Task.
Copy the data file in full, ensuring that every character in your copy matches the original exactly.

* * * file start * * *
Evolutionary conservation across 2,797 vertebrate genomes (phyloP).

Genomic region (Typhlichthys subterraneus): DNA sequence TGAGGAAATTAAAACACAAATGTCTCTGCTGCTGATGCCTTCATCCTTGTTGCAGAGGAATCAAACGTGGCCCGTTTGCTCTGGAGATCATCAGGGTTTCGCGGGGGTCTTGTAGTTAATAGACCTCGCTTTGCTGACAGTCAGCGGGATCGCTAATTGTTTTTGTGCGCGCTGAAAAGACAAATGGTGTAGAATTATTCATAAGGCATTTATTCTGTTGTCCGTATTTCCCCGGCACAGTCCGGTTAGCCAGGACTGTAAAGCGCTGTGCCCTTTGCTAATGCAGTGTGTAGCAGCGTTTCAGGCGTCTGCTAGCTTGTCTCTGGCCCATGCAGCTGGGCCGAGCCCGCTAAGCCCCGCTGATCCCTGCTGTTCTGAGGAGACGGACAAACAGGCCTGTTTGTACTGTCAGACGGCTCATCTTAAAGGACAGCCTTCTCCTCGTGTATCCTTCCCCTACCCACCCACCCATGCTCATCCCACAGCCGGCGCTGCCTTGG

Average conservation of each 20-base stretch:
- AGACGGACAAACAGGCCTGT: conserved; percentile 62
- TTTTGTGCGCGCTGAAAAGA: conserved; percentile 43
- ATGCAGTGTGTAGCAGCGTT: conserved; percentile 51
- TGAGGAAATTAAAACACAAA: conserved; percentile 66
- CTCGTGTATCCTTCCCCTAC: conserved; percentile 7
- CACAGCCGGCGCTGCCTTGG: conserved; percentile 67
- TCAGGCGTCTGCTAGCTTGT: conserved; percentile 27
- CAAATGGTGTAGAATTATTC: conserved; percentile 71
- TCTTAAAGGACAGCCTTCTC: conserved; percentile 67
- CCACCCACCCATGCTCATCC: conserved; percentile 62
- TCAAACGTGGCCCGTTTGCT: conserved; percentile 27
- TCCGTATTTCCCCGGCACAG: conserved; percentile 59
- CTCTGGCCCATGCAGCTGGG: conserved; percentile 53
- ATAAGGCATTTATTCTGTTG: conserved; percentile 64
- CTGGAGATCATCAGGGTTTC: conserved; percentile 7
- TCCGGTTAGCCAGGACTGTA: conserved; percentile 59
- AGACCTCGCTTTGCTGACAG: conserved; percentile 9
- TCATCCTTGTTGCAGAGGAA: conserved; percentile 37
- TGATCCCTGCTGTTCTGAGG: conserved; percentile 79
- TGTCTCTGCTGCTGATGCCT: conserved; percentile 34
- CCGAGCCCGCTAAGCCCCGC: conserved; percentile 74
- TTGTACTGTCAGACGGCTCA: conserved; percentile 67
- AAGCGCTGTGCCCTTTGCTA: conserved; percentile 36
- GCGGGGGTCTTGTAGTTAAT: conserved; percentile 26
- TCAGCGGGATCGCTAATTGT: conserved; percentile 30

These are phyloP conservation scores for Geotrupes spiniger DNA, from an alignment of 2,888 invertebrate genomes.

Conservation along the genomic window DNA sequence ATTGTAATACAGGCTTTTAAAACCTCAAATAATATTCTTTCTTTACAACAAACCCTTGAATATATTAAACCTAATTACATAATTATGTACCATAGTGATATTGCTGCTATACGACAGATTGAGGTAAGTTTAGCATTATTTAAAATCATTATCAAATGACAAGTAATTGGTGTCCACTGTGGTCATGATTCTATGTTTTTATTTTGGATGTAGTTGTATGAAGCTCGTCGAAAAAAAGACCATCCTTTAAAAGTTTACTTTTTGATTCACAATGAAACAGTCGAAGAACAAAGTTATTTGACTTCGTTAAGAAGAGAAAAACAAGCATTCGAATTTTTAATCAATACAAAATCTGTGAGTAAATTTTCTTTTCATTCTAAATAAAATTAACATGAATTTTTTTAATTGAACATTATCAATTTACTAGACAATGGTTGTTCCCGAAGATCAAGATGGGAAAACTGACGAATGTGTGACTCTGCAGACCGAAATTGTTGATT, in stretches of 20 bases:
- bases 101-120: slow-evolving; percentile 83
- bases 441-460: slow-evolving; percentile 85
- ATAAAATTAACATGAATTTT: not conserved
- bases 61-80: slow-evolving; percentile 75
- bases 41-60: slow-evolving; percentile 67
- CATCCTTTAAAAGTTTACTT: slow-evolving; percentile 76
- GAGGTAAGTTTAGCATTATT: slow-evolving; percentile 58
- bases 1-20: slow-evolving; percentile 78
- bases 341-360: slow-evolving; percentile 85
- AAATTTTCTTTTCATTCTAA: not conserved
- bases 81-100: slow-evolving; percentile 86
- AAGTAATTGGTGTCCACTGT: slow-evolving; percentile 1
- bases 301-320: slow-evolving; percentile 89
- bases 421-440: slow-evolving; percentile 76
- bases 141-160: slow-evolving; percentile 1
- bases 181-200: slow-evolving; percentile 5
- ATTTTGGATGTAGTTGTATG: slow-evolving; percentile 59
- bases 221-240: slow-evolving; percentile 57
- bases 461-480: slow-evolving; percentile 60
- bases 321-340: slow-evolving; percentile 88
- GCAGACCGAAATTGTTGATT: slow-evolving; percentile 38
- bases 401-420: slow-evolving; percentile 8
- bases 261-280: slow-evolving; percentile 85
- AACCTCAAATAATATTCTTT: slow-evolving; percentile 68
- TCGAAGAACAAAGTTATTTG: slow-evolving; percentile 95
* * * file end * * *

Evolutionary conservation across 2,797 vertebrate genomes (phyloP).

Genomic region (Typhlichthys subterraneus): DNA sequence TGAGGAAATTAAAACACAAATGTCTCTGCTGCTGATGCCTTCATCCTTGTTGCAGAGGAATCAAACGTGGCCCGTTTGCTCTGGAGATCATCAGGGTTTCGCGGGGGTCTTGTAGTTAATAGACCTCGCTTTGCTGACAGTCAGCGGGATCGCTAATTGTTTTTGTGCGCGCTGAAAAGACAAATGGTGTAGAATTATTCATAAGGCATTTATTCTGTTGTCCGTATTTCCCCGGCACAGTCCGGTTAGCCAGGACTGTAAAGCGCTGTGCCCTTTGCTAATGCAGTGTGTAGCAGCGTTTCAGGCGTCTGCTAGCTTGTCTCTGGCCCATGCAGCTGGGCCGAGCCCGCTAAGCCCCGCTGATCCCTGCTGTTCTGAGGAGACGGACAAACAGGCCTGTTTGTACTGTCAGACGGCTCATCTTAAAGGACAGCCTTCTCCTCGTGTATCCTTCCCCTACCCACCCACCCATGCTCATCCCACAGCCGGCGCTGCCTTGG

Average conservation of each 20-base stretch:
- AGACGGACAAACAGGCCTGT: conserved; percentile 62
- TTTTGTGCGCGCTGAAAAGA: conserved; percentile 43
- ATGCAGTGTGTAGCAGCGTT: conserved; percentile 51
- TGAGGAAATTAAAACACAAA: conserved; percentile 66
- CTCGTGTATCCTTCCCCTAC: conserved; percentile 7
- CACAGCCGGCGCTGCCTTGG: conserved; percentile 67
- TCAGGCGTCTGCTAGCTTGT: conserved; percentile 27
- CAAATGGTGTAGAATTATTC: conserved; percentile 71
- TCTTAAAGGACAGCCTTCTC: conserved; percentile 67
- CCACCCACCCATGCTCATCC: conserved; percentile 62
- TCAAACGTGGCCCGTTTGCT: conserved; percentile 27
- TCCGTATTTCCCCGGCACAG: conserved; percentile 59
- CTCTGGCCCATGCAGCTGGG: conserved; percentile 53
- ATAAGGCATTTATTCTGTTG: conserved; percentile 64
- CTGGAGATCATCAGGGTTTC: conserved; percentile 7
- TCCGGTTAGCCAGGACTGTA: conserved; percentile 59
- AGACCTCGCTTTGCTGACAG: conserved; percentile 9
- TCATCCTTGTTGCAGAGGAA: conserved; percentile 37
- TGATCCCTGCTGTTCTGAGG: conserved; percentile 79
- TGTCTCTGCTGCTGATGCCT: conserved; percentile 34
- CCGAGCCCGCTAAGCCCCGC: conserved; percentile 74
- TTGTACTGTCAGACGGCTCA: conserved; percentile 67
- AAGCGCTGTGCCCTTTGCTA: conserved; percentile 36
- GCGGGGGTCTTGTAGTTAAT: conserved; percentile 26
- TCAGCGGGATCGCTAATTGT: conserved; percentile 30

These are phyloP conservation scores for Geotrupes spiniger DNA, from an alignment of 2,888 invertebrate genomes.

Conservation along the genomic window DNA sequence ATTGTAATACAGGCTTTTAAAACCTCAAATAATATTCTTTCTTTACAACAAACCCTTGAATATATTAAACCTAATTACATAATTATGTACCATAGTGATATTGCTGCTATACGACAGATTGAGGTAAGTTTAGCATTATTTAAAATCATTATCAAATGACAAGTAATTGGTGTCCACTGTGGTCATGATTCTATGTTTTTATTTTGGATGTAGTTGTATGAAGCTCGTCGAAAAAAAGACCATCCTTTAAAAGTTTACTTTTTGATTCACAATGAAACAGTCGAAGAACAAAGTTATTTGACTTCGTTAAGAAGAGAAAAACAAGCATTCGAATTTTTAATCAATACAAAATCTGTGAGTAAATTTTCTTTTCATTCTAAATAAAATTAACATGAATTTTTTTAATTGAACATTATCAATTTACTAGACAATGGTTGTTCCCGAAGATCAAGATGGGAAAACTGACGAATGTGTGACTCTGCAGACCGAAATTGTTGATT, in stretches of 20 bases:
- bases 101-120: slow-evolving; percentile 83
- bases 441-460: slow-evolving; percentile 85
- ATAAAATTAACATGAATTTT: not conserved
- bases 61-80: slow-evolving; percentile 75
- bases 41-60: slow-evolving; percentile 67
- CATCCTTTAAAAGTTTACTT: slow-evolving; percentile 76
- GAGGTAAGTTTAGCATTATT: slow-evolving; percentile 58
- bases 1-20: slow-evolving; percentile 78
- bases 341-360: slow-evolving; percentile 85
- AAATTTTCTTTTCATTCTAA: not conserved
- bases 81-100: slow-evolving; percentile 86
- AAGTAATTGGTGTCCACTGT: slow-evolving; percentile 1
- bases 301-320: slow-evolving; percentile 89
- bases 421-440: slow-evolving; percentile 76
- bases 141-160: slow-evolving; percentile 1
- bases 181-200: slow-evolving; percentile 5
- ATTTTGGATGTAGTTGTATG: slow-evolving; percentile 59
- bases 221-240: slow-evolving; percentile 57
- bases 461-480: slow-evolving; percentile 60
- bases 321-340: slow-evolving; percentile 88
- GCAGACCGAAATTGTTGATT: slow-evolving; percentile 38
- bases 401-420: slow-evolving; percentile 8
- bases 261-280: slow-evolving; percentile 85
- AACCTCAAATAATATTCTTT: slow-evolving; percentile 68
- TCGAAGAACAAAGTTATTTG: slow-evolving; percentile 95